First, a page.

The S corporation also has a number of restrictions relating to ownership – be sure and check out these ahead of time. If you lose S status due to a reporting or management violation, the time period is generally ten years before you can regain your status. The default is that you would be treated as a C corporation, which likely not a good thing from a tax perspective.

6. C corporation

A C corporation is what most people generally think of when they think of corporations – C corporations are the companies usually followed by “Inc” in their names, as in Coca Cola, Inc.

The advantages of a C corporation are continuous life, clear divisibility of assets between personal and corporate, limited liability among shareholders, freely transferable shares of stock, virtually unlimited options on structuring stock ownership, and favorable tax treatment for certain expenses. All good, right?

The disadvantages of a corporation are increased administrative expenses, compliance formalities and the potential for “double taxation.” Increased administrative expenses are due to more complicated accounting and tax compliance (i.e. filing corporate returns). “Double taxation” is the result of a C corporation being a separate taxable entity and not a pass through. This means that the C corporation pays a tax on its income for the corporate year and the shareholders pay tax on dividends received from the corporation. Additionally, money that is paid out as salary is reported as ordinary income and is subject to FICA (Social Security and Medicare taxes) on the employer and employee sides; in a one person corporation, this is largely the same result as paying self-employment taxes since it’s the same pot of money.

In most cases, a C corporation is “overkill” for a freelancer with no immediate plans for expansion, hiring of employees, etc.

The Bottom Line

Be informed. Research. Know enough to know the direction that you generally want to go. But don’t assume that information that you glean from friends or the internet (even if it comes from a reliable source) is sufficient to make a business decision.

Laws vary from state to state as to how various entities are structured, so check with your tax or legal professional for specifics: I can’t stress this enough. While it feels cheap and easy to simply incorporate online, you may be creating a bigger monster – some states charge annual fees for incorporated entities which can add significantly to your tax bill. Additionally, creating an incorporated entity may subject you to local taxes that you would not have been required to pay if you remained unincorporated.

If you don’t get proper advice, you can also make elections or fail to make elections that can result in serious tax consequences. We often joke that our office is like that Midas commercial: you can pay us now or you can pay us later. Don’t forego important advice to save a few dollars in advance: you may find that you’re really paying for it later.

For more information about tax and blogging, check out my handy list of prior articles on the subject including Problogger articles!

Like any good lawyer, I need to add a disclaimer: Unfortunately, it is impossible to give comprehensive tax advice over the internet, no matter how well researched or written. Before relying on any information given on this site, contact a tax professional to discuss your particular situation. If you have a question, ask the taxgirl.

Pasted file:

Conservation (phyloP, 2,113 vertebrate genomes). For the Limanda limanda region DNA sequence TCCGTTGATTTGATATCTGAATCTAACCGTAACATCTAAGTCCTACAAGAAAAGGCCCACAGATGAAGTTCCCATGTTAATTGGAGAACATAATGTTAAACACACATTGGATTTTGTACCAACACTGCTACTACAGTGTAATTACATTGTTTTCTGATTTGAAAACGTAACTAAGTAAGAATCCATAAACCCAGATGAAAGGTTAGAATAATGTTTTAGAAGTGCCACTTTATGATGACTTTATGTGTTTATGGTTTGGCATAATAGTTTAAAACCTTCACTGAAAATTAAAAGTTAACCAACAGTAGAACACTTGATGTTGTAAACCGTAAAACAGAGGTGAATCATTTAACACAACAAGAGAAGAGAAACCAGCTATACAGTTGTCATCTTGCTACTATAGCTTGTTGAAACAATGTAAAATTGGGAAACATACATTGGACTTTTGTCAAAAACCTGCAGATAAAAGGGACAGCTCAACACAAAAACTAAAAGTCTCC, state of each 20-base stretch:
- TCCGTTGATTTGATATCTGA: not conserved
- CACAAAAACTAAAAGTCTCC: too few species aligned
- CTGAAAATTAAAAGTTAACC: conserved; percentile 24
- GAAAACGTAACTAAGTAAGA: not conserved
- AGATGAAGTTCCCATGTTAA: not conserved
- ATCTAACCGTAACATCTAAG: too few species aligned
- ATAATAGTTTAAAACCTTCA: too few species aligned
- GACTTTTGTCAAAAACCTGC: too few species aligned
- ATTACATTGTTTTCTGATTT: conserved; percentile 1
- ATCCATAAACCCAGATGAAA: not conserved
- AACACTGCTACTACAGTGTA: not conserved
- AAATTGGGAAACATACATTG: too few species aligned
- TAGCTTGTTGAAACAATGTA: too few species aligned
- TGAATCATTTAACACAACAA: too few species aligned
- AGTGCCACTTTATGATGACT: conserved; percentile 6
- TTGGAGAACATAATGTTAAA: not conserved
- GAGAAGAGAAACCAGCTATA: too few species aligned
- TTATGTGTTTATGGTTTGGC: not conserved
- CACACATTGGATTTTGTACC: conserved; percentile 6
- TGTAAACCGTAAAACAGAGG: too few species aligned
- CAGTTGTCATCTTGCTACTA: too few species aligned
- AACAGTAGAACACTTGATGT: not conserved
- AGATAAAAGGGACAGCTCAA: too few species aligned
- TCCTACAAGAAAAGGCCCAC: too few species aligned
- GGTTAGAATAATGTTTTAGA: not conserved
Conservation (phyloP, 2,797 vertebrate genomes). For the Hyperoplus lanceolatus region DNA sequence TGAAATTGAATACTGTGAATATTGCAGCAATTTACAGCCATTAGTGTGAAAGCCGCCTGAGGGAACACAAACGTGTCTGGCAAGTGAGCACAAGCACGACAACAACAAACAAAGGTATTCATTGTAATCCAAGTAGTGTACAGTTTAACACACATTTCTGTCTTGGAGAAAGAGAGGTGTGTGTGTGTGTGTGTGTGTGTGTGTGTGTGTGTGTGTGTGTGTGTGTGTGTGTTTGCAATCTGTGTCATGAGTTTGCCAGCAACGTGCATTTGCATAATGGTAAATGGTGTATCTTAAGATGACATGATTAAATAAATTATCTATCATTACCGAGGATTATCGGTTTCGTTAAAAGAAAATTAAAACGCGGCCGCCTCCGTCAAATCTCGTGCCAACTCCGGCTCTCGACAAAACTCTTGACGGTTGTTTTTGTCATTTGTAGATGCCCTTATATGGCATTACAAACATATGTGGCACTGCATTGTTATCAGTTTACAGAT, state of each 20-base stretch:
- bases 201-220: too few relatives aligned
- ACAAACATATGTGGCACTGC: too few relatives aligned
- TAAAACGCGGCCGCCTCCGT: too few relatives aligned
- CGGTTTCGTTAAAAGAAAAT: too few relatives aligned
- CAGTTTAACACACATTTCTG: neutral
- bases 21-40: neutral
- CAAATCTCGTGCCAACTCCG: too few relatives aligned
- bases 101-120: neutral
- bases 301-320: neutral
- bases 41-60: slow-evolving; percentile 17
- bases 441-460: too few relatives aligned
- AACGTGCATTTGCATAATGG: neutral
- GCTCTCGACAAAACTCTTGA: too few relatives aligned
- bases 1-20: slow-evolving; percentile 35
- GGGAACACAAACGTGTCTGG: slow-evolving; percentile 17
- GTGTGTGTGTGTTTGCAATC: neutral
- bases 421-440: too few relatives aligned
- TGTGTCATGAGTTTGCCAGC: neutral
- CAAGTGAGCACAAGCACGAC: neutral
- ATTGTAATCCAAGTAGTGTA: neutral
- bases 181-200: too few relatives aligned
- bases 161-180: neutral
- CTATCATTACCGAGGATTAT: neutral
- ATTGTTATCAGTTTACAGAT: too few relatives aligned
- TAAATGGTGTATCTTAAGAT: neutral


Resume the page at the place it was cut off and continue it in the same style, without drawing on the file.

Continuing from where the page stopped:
About Darren Rowse

Darren Rowse is the founder and editor of ProBlogger Blog Tips and Digital Photography School. Learn more about him here and connect with him on Twitter, Facebook, Google+ and LinkedIn.

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Comments

  1. Luke says:

    Thanks for this article! The timing could not be better for me. I’m curious to know if there are any drawbacks to taking a stepped approach. For example, I’m about to start my first blog-related business, and if things go the way I planned (as they so often do), I’ll be launching a few more businesses in the near future. Eventually I’d like to have a single business entity as an “umbrella” over the individual products, if it makes sense.
    So in a nutshell, do you see any potential problems with starting as a Sole Proprietorship, and eventually moving to an LLC, or S Corporation?
    Thanks again Kelly, for the great posts, and thank you Darren for this wonderful resource!

  2. LLC all the way; I need to get around to doing that filing here in sunny California.

    Sole Proprietorship leaves me too exposed for my tastes.

  3. Kelly says:

    Luke,
    I’m glad that you enjoyed the article.
    There’s nothing wrong with a stepped approach – you can always elect s corporation down the road if it were something that you wanted.
    Keep in mind that the appeal of some of these entities – like an LLC – is the flexibility. You can be a single member LLC or you can be a huge LLC (like a little something called AOL LLC).
    As to your umbrella approach, that is classic business planning – good thinking! It’s not for everyone but it makes a lot of sense for high risk businesses or when it’s necessary to segregate assets (real estate comes to mind). It’s also a good idea if you have a valuable asset that you could detach for purposes of tax planning (I mentioned this in the comments in part 1).

  4. While in Samara Costa Rica I decided to set up an Internet business dealing with that region. Any suggestions on whether to set it up as a U.S. business or Costa Rican Internet business?

  5. Todd Andrews says:

    Good stuff, thanks for sharing.

  6. devjargon says:

    I should incorporate mainly because I do a lot of freelance development work and it would be good tax wise (writing stuff off). It also looks much more professional in my opinion.

    The problem is, at least in Canada, is that it takes much longer to go through this process than it does to just be yourself. This is why I haven’t incorporated yet.

  7. amirulcyber says:

    it is a valuable info especially to those interested in business.thanks..

  8. Amir Helzer says:

    Good summary. I think it would be important to review the different implications for US versus non-US owners.